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And you, my offspring! that do still remam.
Yet may outstrip me in the appointed race.
If e'er, through fault of mine, in mutual pain
We breathed together for a moment's space,
The wrong, by love provoked, let love arraign,
And only love keep in your hearts a place.

TO THE AUTHOR'S PORTRAIT.

[Painted at Rydal Mount, by W. Pickersgill, for St. John's
College, Cambridge. ]

Go, faithful portrait! and where long hath knelt
Margaret, the saintly foundress, take thy place;
And, if time spare the colours for the grace
Which to the work surpassing skill hath dealt,
Thou, on thy rock reclined, though kingdoms melt
And states be torn up by the roots, wilt seem
To breathe in rural peace, to hear the stream,
To think and feel as once the poet felt.
Whate'er thy fate, those features have not grown
Unrecognised through many a household tear,
More prompt, more glad to fall, than drops of dew
By morning shed around a flower half blown;
Tears of delight, that testified how true
To Hfe thou art, and, in thy truth, how dear!

"WHY ART THOU SILENT?"

Whv art thou silent? Is thy love a plant
Of such weak fibre that the treacherous air
Of absence withers what was once so fair?
Is there no debt to pay, no boon to grant?
Yet have my thoughts for thee been vigila'it,
As would my deeds have been, with hourly care,

The mind's least generous wish a mendicant

For nought but what thy happiness could spare.

Speak, though this soft warm heart, once free to hold

A thousand tender pleasures, thine and mine,

Be left more desolate, more dreary cold

Than a forsaken bird's nest filled with snow

Mid its own bush of leafless eglantine;

Speak, that my torturing doubts their end may know'

KING'S COLLEGE CHAPEL. CAMBRIDGE.

Tax not the royal saint with vain expense,

With ill-matched aims the architect who planned,

Albeit labouring for a scanty band

Of white-robed scholars only, this immense

And glorious work of fine intelligence!

Give all thou canst; high Heaven rejects the lore

Of nicely-calculated less or more;

So deemed the man who fashioned for the sense

These lofty pillars, spread that branching roof

Self-poised, and scooped into ten thousand cells,

Where light and shade repose, where music dwells

Lingering—and wandering on as loth to die;

Like thoughts whose very sweetness yieldeth proof

That they were born for immortality.

What awful perspective! while from our sight With gradual stealth the lateral windows hide Their portraitures, their stone-work glimmers, dyed In the soft chequerings of a sleepy light. Martyr, or king, or sainted eremite, Whoe'er ye be, that thus—yourselves unseen— Imbue your prison-bars with solemn sheen, Shine on! until ye fade with coming night! But, from the arms of silence—list! oh, list! The music bursteth into second life;

The notes luxuriate—every stone is kissed
By sound, or ghost of sound, in mazy strife:
Heart-thrilling strains, that cast before the eye
Of the devout a veil of ecstasy!

They dreamt not of a perishable home
Who thus could build. Be mine, in hours of fear
Or grovelling thought, to seek a refuge here;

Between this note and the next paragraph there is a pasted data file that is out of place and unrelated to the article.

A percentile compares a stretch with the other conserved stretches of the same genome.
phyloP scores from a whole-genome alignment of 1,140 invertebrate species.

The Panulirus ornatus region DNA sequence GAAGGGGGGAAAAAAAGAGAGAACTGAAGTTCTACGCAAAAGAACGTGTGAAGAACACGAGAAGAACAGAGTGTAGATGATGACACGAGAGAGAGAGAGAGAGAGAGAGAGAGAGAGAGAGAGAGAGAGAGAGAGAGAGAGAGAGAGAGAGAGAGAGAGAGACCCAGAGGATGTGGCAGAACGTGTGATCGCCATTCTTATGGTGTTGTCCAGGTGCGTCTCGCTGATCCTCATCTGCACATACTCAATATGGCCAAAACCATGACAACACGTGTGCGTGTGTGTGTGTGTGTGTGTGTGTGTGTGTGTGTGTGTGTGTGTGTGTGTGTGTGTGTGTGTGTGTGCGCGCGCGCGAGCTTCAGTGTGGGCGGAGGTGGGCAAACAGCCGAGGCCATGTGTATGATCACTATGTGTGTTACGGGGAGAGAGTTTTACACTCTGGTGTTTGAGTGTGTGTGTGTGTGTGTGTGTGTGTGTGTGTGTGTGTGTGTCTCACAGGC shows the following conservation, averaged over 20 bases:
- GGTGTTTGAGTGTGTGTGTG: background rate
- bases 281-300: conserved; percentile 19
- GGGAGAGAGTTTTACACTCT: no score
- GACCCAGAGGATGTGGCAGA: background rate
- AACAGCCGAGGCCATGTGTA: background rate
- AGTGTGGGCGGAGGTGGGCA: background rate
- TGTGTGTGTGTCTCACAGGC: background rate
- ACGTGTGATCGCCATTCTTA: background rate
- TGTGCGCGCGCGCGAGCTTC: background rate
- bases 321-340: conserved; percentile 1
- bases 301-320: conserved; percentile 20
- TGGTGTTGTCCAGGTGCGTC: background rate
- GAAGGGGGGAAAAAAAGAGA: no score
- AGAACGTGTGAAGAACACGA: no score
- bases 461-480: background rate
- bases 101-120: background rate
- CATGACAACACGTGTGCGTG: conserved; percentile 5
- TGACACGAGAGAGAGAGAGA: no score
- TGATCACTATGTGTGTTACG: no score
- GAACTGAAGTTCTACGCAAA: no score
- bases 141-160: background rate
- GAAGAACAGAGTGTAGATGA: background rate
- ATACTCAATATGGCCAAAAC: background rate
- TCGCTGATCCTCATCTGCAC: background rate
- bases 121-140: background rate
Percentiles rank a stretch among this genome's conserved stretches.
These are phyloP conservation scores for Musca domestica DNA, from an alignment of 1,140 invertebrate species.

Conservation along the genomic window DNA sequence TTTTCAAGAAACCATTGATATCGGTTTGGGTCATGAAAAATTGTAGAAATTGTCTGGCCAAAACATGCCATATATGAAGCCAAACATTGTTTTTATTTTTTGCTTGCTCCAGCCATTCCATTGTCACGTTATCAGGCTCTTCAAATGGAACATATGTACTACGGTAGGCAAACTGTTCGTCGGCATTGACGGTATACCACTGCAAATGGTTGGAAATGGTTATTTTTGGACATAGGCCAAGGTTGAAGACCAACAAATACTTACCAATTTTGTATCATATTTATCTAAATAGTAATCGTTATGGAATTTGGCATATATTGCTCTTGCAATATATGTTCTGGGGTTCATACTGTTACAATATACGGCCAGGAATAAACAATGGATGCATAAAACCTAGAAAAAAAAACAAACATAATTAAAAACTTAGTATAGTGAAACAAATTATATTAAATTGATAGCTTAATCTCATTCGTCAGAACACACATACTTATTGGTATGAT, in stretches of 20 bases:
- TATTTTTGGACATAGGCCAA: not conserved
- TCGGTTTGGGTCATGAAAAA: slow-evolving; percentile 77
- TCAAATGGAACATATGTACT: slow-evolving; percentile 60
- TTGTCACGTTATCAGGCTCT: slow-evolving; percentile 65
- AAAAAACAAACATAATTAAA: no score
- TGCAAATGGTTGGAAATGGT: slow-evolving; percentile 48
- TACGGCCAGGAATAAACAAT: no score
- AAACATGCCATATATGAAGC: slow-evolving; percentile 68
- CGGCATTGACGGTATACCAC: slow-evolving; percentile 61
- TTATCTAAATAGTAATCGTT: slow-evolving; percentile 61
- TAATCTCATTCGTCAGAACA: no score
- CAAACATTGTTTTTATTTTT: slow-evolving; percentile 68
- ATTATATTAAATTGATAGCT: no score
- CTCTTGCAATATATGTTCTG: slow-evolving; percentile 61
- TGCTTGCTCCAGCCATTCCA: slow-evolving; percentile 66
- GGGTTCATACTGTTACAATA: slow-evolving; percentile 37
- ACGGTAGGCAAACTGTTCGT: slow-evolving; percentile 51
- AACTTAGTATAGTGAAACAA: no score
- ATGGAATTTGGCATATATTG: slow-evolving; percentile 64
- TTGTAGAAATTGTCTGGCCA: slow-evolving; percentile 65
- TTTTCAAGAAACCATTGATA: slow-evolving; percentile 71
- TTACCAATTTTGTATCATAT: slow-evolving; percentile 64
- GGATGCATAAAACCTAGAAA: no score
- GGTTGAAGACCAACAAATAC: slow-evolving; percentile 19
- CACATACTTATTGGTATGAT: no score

Or through the aisles of Westminster to roam;
Where bubbles burst, and folly's dancing foam
Melts, if it cross the threshold; where the wreath
Of awe-struck wisdom droops: or let my path
Lead to that younger pile, whose sky-like dome
Hath typified by reach of daring art
Infinity's embrace; whose guardian crest,
The silent cross, among the stars shall spread
As now, when she hath also seen her breast
Filled with mementos, satiate with its part
Of grateful England's overflowing dead.

"MERRY ENGLAND."

Thev called thee 'merry England,' in old time;

A happy people won for thee that name

With envy heard in many a distant clime;

And, spite of change, for me thou keep'st the same

Endearing title, a responsive chime

To the heart's fond belief, though some there are

Whose sterner judgments deem that word a snare

For inattentive Fancy, like the lime

Which foolish birds are caught with. Can, I ask,

This face of rural beauty be a mask

For discontent, and poverty, and crime;

These spreading towns a cloak for lawless will;

Forbid it, Heaven !—that ' merry England ' still

May be thy rightful name, in prose and rhyme!

CONCLUSION.

Most sweet it is with unuplifted eyes

To pace the ground if path there be or none,

While a fair repose round the traveller lies,

Which he forbears again to look upon;

Pleased rather with some soft ideal scene,

The work of fancy or some happy tone

Of meditation, stepping in between

The beauty coming and the beauty gone.

If thought and love desert us, from that day

Let us break off all commerce with the muse;

With thought and love companions of our way,

Whatever the senses take or may refuse,

The mind's internal heaven shall shed her dews

Of inspiration on the humblest lay.

MISCELLANEOUS POEMS.

TO JOANNA.

A MID the smoke of cities did you pass

The time of early youth; and there you learned.
From years of quiet industry, to love
The living beings by your own fireside,
With such a strong devotion, that your heart
Is slow towards the sympathies of them
Who look upon the hills with tenderness,
And make dear friendships with the streams and groves.
Yet we, who are transgressors in this kind,
Dwelling retired in our simplicity
Among the woods and fields, we love you well,
Joanna! and I guess, since you have been
So distant from us now for two long years,
That you will gladly listen to discourse
However trivial, if you thence are taught
That they, with whom you once were happy, talk
Familiarly of you and of old times.

While I was seated, now some ten days past,
Beneath those lofty firs, that overtop
Their ancient neighbour, the old steeple tower,
The vicar from his gloomy house hard by
Came forth to greet me ; and when he had asked,
"How fares Joanna; that wild-hearted maid!

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